That year, he interviewed John Lennon at Apple Studios. While vacationing in London with his son Scott, Mr. Stirling introduced himself to the former Beatle by telexing: “I’ve heard your Come Together, so here I am,” from the Londonderry Hotel. “John and Yoko invited us over and we spent two days with them,” Scott wrote in an e-mail. “Geoff invited them to Montreal and when they arrived they had their ‘bed in’ and recorded Give Peace A Chance.”
Five years later, in another adventure, Mr. Stirling and Mr. Smallwood travelled to Cuba for a prearranged meeting with Fidel Castro. The encounter was postponed, however, and instead the two talked by a hotel pool about what would happen at the meeting, which ultimately never took place. The result was Waiting for Fidel (1974, directed by Michael Rubbo), a piece of avant-garde documentary filmmaking said to have inspired Michael Moore.
Although his personal travels and business dealings took him well beyond the borders of Newfoundland (his holdings included AM and FM radio stations in Montreal, Windsor, Ottawa and Arizona), he always had particularly strong opinions when it came to his home province. As for TV programming, Mr. Stirling felt that what Newfoundlanders wanted was American shows, such as The Young and Restless and Survivor. So, when the CRTC insisted NTV produce more Canadian content, he resisted.
“I’m not anti-anything. I’m just pro-Newfoundland,” Mr. Stirling told ROB magazine. “I’m sure that if NTV were sold to a national company, we’d lose our sovereignty, which is the only sovereignty we have right now – television and radio owned by Newfoundlanders.”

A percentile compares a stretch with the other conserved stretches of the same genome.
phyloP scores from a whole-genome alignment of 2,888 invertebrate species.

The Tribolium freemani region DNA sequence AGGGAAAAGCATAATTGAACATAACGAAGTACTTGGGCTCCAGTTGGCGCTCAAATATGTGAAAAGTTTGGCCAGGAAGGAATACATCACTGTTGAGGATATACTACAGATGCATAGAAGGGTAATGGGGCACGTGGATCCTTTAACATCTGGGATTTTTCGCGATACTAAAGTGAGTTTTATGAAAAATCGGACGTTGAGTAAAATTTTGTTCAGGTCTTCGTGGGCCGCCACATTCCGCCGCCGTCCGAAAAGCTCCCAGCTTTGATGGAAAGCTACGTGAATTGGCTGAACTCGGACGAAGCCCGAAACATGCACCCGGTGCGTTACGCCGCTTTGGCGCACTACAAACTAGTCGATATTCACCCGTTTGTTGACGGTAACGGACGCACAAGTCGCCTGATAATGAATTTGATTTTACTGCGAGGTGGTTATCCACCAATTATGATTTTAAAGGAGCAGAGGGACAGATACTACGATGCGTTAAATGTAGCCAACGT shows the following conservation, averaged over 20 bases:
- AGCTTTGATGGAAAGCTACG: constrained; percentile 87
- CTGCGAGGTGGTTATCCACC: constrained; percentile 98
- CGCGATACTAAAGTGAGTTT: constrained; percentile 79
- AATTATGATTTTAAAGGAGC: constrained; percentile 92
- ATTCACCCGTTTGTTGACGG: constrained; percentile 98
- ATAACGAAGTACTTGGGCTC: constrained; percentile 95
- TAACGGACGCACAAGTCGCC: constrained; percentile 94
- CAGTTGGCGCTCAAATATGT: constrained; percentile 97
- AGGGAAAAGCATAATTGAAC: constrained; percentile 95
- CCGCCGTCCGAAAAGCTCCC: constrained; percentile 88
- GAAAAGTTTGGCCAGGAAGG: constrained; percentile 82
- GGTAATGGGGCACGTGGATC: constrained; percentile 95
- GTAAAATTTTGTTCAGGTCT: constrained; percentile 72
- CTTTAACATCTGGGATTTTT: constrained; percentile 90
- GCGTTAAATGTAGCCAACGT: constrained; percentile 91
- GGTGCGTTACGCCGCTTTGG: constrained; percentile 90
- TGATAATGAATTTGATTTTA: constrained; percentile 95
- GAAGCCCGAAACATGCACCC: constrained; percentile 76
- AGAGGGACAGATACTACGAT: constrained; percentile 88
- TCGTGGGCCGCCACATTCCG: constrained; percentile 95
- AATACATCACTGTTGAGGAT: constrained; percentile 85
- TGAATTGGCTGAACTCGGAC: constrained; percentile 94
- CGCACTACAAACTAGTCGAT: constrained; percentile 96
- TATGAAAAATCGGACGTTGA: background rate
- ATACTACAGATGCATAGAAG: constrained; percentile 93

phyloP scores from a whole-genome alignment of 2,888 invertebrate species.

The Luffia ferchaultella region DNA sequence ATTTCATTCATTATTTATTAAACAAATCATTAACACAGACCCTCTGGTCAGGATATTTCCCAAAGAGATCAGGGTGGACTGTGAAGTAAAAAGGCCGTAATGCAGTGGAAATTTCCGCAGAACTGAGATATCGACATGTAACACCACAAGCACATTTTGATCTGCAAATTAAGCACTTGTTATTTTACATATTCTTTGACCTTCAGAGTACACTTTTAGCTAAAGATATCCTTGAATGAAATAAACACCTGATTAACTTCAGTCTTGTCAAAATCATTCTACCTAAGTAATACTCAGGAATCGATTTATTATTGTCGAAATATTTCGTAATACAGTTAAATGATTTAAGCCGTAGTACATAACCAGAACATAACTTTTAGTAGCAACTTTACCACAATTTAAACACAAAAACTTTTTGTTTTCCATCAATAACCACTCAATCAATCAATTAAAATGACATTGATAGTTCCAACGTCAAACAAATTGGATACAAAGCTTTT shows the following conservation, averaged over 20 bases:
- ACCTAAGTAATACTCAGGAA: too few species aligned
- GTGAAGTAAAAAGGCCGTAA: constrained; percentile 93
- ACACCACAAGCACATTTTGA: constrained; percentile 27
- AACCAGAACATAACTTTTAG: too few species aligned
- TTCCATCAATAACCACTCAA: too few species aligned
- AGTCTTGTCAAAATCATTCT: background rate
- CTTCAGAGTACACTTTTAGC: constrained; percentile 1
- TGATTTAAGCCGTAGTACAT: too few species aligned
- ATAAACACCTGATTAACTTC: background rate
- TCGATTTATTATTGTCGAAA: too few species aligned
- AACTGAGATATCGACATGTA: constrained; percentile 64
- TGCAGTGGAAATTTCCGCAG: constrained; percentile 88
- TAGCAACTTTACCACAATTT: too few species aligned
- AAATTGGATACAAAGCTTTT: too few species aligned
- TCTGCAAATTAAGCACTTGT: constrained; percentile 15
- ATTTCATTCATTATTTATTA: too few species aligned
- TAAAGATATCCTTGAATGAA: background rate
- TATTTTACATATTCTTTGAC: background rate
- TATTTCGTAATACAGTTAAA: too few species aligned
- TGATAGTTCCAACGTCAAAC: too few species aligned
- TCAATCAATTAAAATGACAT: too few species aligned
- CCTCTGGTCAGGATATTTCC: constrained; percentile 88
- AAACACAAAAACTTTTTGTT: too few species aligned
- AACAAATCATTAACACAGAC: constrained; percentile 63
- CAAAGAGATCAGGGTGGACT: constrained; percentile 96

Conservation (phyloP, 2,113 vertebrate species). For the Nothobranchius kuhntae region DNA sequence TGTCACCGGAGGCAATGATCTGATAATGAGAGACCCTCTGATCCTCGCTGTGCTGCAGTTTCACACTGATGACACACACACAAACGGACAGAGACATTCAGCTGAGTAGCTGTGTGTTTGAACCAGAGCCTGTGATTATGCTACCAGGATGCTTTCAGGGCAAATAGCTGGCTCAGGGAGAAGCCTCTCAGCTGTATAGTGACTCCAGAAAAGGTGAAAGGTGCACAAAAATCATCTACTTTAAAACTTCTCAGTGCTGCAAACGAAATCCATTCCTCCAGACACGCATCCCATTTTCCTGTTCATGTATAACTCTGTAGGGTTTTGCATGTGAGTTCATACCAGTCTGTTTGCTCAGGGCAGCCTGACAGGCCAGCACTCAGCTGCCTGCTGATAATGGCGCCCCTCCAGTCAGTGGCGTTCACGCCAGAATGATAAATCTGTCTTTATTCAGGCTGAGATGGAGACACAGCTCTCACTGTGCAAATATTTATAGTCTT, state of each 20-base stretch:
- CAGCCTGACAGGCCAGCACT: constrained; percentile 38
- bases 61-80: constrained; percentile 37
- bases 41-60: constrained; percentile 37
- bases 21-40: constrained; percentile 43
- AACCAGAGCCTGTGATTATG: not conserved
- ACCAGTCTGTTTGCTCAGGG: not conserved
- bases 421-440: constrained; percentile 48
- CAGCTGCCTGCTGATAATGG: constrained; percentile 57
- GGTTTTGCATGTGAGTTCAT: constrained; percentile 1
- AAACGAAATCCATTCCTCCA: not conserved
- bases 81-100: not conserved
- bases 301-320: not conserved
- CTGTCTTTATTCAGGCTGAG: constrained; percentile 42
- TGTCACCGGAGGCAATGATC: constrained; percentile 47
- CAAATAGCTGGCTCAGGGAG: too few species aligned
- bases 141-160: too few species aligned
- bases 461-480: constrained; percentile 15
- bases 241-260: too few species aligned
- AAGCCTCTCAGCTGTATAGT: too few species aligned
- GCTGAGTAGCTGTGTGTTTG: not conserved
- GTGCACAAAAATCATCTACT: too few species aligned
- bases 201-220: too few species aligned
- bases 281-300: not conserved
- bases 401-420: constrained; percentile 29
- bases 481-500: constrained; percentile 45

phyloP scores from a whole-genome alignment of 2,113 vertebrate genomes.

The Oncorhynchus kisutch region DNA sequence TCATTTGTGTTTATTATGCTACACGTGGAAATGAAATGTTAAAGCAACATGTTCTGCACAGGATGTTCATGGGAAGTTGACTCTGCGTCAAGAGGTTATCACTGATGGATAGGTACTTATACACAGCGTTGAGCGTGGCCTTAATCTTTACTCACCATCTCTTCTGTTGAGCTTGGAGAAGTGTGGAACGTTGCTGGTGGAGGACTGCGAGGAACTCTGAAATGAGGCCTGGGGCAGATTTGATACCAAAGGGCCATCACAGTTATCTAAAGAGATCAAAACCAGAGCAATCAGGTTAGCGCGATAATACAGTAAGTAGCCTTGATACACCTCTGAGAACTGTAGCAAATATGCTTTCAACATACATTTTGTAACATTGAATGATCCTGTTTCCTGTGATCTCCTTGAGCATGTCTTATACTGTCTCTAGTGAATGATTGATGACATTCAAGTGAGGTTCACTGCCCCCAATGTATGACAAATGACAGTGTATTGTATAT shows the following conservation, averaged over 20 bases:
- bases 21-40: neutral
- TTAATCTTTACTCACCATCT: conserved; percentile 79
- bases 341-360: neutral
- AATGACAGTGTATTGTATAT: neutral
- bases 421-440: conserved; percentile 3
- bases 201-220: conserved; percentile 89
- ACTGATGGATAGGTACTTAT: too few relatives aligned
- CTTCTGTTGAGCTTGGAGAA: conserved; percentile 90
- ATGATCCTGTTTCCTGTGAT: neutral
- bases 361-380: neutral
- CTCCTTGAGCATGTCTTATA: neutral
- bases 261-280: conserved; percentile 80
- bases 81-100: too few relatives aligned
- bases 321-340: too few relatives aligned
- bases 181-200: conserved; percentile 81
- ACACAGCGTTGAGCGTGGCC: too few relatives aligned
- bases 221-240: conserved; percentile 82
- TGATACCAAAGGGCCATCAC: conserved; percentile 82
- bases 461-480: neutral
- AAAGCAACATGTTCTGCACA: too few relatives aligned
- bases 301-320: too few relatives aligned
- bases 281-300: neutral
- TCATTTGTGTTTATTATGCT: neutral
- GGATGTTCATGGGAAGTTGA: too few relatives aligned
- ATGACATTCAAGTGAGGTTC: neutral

But while he played down the importance of Canadian content for his TV stations, he felt strongly that kids need homegrown superheroes. “Canada has no superheroes,” he once told Downhome magazine. “It has the flag and the Mounties. Not that I’m putting down the Mounties. The only thing [young kids have] got now are American superheroes.” So he helped create the graphic novel Atlantis, introducing Captain Atlantis (a.k.a. Captain Newfoundland – another melding of his business instincts, offbeat passions and Newfoundland patriotism), a mascot for NTV. The first issue sold 10,000 copies.
Mr. Stirling, who lived in Arizona and Torbay, just north of St. John’s, was very generous, but quiet about it. In 1988, for example, he helped found the Royal Newfoundland Constabulary Historical Society, with a grant of $5,000 toward research. Another time, he purchased a specially designed car for a neighbour with a disabled child, with the salesman strictly sworn to secrecy. His philanthropy was constant and thoughtful.
He never stopped championing Newfoundland. He believed it could soar. “Our biggest problem is naiveté and modesty, really,” he told Downhome.
Beyond that, he thought any individual could soar. “You consider that your brain is 97 per cent hydrogen and oxygen and there’s not a cell in your body that’s more than seven years old and the planet, which is travelling at 79,000 miles an hour, is surrounded by 12 miles of hydrogen and oxygen,” he told Downhome. “Therefore, as we put ourselves in context of where we are and what we are, we start to comprehend a lot more of the reality of this life.”
Though he sounded far out at times, Mr. Stirling could also be very straightforward and down to earth.
“I’d like to be remembered as a nice guy who tried to do the best he could, someone who never tried to hurt someone and someone who worked hard,” he told The Herald in 2009.
He added in a later interview, “To me, the first priority was always Newfoundland.” And his life? It was “fascinating.”
Predeceased by his daughter Kimberley, Mr. Stirling leaves his wife of 57 years, Joyce (Cutler), children Scott, Ann, Greg and Shawn, and his grandchildren and great-grandchildren. Mr. Stirling’s first wife, Jean Fox Stirling, also survives him.